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Home Forums General Discussion Anyone Read the book Sapiens

This topic contains 4 replies, has 2 voices, and was last updated by  Dave 4 months, 2 weeks ago.

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  • Dave
    Participant

    I just finished Sapiens. It summarizes the history of humanity and makes several great insights. One of the insights is an explanation of human cooperation by creating religious and other myths. In one of the videos Jeremy more or less says all human activites are based on bullshit. After reading this book I can see more clearly what he means.

    I also wanted to note that this book also solidly shows just how much we need the HC understanding. It’s the first real and true explanation of human behavior and cooperation. We dont need myths anymore!

    Jeremy has explain WHY all the things described in Sapiens happened.

    This book was a big eye opener for me.

    Thanks to Jeremy and everyone at the WTM for your vital work. I love you guys!

    • This topic was modified 4 months, 3 weeks ago by  Dave.
    • This topic was modified 4 months, 3 weeks ago by  Dave.
    • This topic was modified 4 months, 3 weeks ago by  Dave.

  • PaulM
    Participant

    I definitely agree with you Dave that books like ‘Sapiens’ show just how much we need Jeremy Griffith’s understandings of the human condition, but if I am reading you correctly, I don’t think in the way you mean. There is nothing in ‘Sapiens’ that sheds any truth on humanity’s origins or history at all and in fact, takes us further into what Griffith and Plato called the cave of denial.
    The author Harari does not recognize that our instinctive heritage is cooperative. He says that 2million years ago our ancestors ‘competed for status and power’ just like ‘chimpanzees, baboons and elephants’. He argues that humans came to dominate the planet because of our ability to cooperate in large numbers and that this ability arose from our unique capacity to believe in things purely in the imagination, such as (he says), Gods, nations, money and human rights. In contrast, Griffith explains that the meaning of life is integrative, and that cooperation and love is our natural instinctive state, but that the emergence of the human condition meant we had to deny this state. Jeremy explains that religion is where humanity has preserved the truth of integrative meaning and our cooperative past.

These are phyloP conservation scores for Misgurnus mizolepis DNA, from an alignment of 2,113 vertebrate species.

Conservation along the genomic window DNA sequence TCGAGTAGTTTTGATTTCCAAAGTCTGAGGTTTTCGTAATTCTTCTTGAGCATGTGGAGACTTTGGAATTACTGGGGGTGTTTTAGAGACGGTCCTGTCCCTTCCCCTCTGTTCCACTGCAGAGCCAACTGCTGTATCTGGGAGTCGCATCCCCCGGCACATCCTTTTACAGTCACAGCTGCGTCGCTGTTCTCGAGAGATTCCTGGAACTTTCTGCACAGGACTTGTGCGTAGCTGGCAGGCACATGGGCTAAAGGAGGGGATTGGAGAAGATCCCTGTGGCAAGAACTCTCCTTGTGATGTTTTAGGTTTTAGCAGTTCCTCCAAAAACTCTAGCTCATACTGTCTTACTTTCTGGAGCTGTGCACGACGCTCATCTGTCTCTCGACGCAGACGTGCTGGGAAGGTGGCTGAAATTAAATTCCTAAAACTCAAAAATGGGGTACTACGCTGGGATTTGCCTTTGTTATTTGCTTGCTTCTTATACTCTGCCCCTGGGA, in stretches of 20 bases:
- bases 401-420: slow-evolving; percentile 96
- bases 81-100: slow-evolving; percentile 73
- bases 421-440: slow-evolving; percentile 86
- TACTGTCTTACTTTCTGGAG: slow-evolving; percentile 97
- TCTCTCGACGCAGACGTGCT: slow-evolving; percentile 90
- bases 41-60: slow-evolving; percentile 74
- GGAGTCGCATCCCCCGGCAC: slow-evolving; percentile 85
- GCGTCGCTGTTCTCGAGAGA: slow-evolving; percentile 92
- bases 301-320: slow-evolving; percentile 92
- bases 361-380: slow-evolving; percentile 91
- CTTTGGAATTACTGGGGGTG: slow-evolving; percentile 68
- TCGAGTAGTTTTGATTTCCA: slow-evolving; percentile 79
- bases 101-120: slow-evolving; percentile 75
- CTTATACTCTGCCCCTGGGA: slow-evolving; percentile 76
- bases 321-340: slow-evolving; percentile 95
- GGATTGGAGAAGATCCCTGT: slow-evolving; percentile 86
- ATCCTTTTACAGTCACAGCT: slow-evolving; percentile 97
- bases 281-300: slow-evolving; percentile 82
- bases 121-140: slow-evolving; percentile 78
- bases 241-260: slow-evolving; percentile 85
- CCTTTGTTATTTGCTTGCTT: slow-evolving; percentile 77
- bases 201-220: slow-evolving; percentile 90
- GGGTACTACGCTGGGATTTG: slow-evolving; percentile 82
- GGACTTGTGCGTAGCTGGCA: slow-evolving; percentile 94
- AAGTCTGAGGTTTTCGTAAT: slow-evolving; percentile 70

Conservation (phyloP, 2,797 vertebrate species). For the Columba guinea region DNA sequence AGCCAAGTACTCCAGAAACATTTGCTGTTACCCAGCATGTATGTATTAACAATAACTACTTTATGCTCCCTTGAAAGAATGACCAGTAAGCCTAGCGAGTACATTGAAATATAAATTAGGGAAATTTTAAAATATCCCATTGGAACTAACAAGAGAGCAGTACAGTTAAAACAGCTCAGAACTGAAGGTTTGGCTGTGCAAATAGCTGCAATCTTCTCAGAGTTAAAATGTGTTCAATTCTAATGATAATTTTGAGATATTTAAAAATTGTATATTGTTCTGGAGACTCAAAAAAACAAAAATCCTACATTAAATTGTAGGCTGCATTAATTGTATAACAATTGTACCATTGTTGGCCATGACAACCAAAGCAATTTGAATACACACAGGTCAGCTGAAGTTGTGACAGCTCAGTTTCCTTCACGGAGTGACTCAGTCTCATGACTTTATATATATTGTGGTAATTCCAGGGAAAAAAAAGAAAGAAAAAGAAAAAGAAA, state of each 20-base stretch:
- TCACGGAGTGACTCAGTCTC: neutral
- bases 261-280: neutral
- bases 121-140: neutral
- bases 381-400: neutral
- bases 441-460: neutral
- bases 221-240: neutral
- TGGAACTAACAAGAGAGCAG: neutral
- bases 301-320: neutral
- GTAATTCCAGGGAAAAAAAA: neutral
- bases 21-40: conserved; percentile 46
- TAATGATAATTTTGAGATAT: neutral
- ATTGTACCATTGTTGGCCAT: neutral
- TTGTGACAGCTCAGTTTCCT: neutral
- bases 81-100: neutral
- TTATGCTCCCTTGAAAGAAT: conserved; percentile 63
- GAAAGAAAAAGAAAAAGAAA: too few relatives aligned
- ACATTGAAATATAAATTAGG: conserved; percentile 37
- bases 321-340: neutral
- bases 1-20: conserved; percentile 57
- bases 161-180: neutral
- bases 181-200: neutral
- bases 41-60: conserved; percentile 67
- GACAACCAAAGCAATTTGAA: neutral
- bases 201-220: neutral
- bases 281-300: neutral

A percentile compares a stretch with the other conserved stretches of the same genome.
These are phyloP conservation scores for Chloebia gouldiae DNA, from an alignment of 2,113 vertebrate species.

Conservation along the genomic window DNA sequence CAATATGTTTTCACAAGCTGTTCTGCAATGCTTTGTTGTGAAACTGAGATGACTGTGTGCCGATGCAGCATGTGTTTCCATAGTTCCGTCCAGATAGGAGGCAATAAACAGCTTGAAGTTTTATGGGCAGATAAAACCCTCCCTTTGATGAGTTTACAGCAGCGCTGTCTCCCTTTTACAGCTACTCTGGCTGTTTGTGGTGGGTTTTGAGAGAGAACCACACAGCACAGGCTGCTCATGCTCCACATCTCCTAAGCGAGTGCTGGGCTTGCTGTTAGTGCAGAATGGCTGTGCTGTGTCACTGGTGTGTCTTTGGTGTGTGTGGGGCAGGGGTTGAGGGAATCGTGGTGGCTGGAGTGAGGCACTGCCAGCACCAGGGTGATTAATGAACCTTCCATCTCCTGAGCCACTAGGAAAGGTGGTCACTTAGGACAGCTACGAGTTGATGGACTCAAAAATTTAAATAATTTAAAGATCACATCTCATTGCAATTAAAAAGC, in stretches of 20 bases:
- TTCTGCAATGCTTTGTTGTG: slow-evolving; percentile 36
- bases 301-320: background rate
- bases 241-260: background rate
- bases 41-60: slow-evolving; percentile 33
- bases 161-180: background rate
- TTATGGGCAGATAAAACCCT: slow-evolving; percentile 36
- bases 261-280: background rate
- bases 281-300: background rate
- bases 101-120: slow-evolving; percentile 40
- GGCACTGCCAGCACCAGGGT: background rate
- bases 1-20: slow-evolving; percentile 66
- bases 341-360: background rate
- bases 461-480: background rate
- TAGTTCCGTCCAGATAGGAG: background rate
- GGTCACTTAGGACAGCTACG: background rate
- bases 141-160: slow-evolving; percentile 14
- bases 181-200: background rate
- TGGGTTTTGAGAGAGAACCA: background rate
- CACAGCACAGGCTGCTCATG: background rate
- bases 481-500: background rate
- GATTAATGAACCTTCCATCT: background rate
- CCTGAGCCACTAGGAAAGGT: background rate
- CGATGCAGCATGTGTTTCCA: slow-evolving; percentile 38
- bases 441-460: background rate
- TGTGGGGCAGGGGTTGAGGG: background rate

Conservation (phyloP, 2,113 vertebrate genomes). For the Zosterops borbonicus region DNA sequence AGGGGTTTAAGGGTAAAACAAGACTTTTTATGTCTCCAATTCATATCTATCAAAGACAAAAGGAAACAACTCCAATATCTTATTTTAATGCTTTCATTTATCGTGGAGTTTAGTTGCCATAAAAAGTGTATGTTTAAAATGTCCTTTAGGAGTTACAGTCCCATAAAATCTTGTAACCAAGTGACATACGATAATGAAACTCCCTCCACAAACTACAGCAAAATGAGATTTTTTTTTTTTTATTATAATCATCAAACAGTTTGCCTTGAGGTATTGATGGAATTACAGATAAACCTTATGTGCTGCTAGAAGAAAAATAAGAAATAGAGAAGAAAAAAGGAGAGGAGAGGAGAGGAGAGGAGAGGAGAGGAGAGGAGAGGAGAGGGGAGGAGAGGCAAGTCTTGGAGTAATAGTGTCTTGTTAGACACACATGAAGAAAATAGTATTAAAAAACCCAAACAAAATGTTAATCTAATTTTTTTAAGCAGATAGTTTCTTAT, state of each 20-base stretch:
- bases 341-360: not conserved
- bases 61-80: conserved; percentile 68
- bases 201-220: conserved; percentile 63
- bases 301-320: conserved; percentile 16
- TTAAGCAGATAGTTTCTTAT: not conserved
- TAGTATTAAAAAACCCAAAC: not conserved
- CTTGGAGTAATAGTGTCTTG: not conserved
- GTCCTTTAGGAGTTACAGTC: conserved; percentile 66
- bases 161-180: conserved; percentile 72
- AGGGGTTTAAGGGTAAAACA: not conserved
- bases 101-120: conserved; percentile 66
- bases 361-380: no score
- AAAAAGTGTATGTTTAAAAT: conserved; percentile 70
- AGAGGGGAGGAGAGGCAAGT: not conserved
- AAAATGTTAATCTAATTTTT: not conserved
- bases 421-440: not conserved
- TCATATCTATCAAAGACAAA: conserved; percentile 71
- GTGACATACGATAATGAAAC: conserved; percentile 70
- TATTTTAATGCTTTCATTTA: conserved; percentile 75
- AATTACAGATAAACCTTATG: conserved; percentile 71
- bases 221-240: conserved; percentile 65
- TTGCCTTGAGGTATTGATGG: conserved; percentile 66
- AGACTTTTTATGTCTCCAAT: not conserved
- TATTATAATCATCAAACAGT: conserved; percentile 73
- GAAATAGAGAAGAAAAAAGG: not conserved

Its probably important to say too that Griffith does indeed reveal the extent of our denial and upset, and all our falseness and artificiality that has resulted under the duress of the human condition, but its always under the framework of that upset behavior being completely explained, defended and loved. Thats the ridiculously huge breakthrough here as Im sure you will agree. Anyway, I am with you Dave and would also like to thank Jeremy and the WTM for their vital work too – its literally world saving.


  • Dave
    Participant

    Hi PaulM, thanks for the reply. What I was trying to say about the book is that it shows what happened to us because of the HC. The author does not know about WTM info, but HC understanding can explain why a lot of crazy, destructive things happened.

    Unlike religion and other made up myths discussed in the book, HC info gives us real understanding, real context and a real, natural instinct based path to follow without the need for myths. The HC is not a myth and finally humans can live real lives not based on total bull shit!

    It has been going on so long it will hard to change, but change we must!


    • PaulM
      Participant

      Thanks for that clarification Dave; sorry if I misunderstood you. As you say, Sapiens does lay out the events of our species’ history for us to look at and using Jeremy’s work we can understand the whole mess now (even if Harari does not!).


  • Dave
    Participant

    I wish Harari would read Freedom. In the book he says how is it possible that bonobos live in female dominated societies, but why not humans. We cooperate, so why not female leaders? He concludes “we don’t know” why men dominate. This and a million other questions are clearly answered in Freedom. The thing I really like about Sapiens is it clearly asks the big questions that Freedom can answer.